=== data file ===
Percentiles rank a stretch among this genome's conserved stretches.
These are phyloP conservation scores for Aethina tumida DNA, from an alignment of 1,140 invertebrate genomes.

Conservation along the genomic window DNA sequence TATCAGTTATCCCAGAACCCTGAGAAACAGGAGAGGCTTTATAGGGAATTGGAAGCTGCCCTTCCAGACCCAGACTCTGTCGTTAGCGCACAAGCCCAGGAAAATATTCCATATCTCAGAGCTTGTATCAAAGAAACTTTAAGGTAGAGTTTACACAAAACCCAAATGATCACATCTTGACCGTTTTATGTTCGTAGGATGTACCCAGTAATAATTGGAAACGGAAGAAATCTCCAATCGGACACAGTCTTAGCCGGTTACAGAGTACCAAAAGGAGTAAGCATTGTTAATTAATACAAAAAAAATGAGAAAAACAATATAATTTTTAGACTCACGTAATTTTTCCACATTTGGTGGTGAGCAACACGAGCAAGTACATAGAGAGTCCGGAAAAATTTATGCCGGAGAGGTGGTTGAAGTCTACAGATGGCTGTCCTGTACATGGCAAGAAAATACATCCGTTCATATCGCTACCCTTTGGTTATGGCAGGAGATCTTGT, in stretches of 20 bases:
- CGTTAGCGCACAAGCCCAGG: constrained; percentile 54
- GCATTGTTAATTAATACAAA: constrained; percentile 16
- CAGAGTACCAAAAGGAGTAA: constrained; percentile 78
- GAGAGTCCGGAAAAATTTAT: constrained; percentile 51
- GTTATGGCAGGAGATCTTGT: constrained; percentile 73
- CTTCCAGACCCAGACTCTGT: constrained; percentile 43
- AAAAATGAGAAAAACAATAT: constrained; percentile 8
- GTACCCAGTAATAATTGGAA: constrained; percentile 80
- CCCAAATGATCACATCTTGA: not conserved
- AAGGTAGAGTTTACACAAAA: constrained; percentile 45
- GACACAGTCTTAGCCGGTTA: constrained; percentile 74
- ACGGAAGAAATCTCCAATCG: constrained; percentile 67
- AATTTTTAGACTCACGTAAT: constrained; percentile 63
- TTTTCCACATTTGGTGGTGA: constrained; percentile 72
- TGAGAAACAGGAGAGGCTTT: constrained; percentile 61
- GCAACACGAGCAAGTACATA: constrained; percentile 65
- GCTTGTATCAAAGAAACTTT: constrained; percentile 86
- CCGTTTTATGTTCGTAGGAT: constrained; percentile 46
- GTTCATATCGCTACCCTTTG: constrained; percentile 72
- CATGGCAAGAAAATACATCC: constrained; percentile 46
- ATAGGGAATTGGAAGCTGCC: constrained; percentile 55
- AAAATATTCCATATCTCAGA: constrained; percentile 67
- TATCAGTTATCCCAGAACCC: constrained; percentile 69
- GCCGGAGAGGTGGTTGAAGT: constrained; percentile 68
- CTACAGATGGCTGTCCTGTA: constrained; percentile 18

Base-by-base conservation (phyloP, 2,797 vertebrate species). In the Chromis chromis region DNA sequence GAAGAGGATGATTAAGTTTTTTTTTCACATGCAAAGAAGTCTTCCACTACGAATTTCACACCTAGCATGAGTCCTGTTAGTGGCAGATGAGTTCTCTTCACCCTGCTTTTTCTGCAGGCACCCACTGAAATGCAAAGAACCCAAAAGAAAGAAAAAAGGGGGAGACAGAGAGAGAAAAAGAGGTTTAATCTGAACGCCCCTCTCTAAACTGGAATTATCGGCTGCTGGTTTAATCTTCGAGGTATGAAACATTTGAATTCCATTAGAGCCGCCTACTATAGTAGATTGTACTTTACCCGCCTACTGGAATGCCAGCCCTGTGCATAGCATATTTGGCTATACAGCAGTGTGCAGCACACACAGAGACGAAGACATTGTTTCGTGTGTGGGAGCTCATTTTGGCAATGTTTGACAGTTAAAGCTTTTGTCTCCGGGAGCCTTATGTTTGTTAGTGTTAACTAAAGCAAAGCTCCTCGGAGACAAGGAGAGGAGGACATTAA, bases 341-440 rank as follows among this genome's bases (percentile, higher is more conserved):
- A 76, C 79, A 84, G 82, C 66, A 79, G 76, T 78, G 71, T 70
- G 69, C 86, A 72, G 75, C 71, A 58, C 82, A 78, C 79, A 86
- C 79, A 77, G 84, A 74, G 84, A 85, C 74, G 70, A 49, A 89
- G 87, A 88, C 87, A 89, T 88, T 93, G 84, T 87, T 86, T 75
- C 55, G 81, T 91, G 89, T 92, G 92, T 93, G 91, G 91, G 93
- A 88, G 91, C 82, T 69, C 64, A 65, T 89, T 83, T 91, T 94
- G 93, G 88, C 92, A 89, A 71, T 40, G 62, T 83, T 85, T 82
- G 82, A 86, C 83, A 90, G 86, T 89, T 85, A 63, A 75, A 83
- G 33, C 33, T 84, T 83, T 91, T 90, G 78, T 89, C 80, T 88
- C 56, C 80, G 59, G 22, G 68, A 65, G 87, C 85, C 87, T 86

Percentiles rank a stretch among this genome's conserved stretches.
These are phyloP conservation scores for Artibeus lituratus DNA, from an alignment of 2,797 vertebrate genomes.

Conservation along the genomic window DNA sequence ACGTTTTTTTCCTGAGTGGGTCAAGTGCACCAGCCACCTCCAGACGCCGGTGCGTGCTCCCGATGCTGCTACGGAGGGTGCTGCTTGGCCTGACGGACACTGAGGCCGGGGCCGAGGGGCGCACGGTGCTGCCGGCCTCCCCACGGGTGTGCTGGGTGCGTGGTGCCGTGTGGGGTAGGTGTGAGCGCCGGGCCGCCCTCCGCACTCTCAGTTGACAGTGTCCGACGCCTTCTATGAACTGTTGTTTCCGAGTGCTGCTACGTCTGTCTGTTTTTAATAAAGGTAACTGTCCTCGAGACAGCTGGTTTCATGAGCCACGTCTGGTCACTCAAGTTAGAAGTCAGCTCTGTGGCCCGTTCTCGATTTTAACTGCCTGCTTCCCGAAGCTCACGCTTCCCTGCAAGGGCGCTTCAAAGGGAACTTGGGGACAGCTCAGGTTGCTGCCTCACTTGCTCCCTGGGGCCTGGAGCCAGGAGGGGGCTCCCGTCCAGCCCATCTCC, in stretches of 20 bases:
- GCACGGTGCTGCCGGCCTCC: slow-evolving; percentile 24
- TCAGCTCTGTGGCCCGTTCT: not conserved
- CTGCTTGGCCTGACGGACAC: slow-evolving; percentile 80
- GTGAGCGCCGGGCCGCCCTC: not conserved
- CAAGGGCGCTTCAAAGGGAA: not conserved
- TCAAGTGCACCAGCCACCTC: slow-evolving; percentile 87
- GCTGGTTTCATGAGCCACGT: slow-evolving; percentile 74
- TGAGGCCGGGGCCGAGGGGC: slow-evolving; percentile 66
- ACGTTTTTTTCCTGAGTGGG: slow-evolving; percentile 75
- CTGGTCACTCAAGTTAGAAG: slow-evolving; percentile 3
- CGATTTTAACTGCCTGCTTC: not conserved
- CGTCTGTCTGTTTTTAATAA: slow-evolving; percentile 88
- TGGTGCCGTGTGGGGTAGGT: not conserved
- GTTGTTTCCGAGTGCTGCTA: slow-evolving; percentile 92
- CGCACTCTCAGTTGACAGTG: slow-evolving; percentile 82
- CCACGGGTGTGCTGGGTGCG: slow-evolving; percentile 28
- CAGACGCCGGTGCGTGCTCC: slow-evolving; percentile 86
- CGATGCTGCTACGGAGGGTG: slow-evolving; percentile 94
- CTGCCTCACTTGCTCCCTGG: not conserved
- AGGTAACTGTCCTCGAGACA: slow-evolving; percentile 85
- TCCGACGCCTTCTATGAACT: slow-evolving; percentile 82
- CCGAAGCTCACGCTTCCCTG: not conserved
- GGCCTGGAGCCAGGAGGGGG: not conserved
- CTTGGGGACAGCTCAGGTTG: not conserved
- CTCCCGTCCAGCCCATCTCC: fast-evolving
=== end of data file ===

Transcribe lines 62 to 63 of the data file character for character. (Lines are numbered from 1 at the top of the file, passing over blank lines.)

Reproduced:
- AGGTAACTGTCCTCGAGACA: slow-evolving; percentile 85
- TCCGACGCCTTCTATGAACT: slow-evolving; percentile 82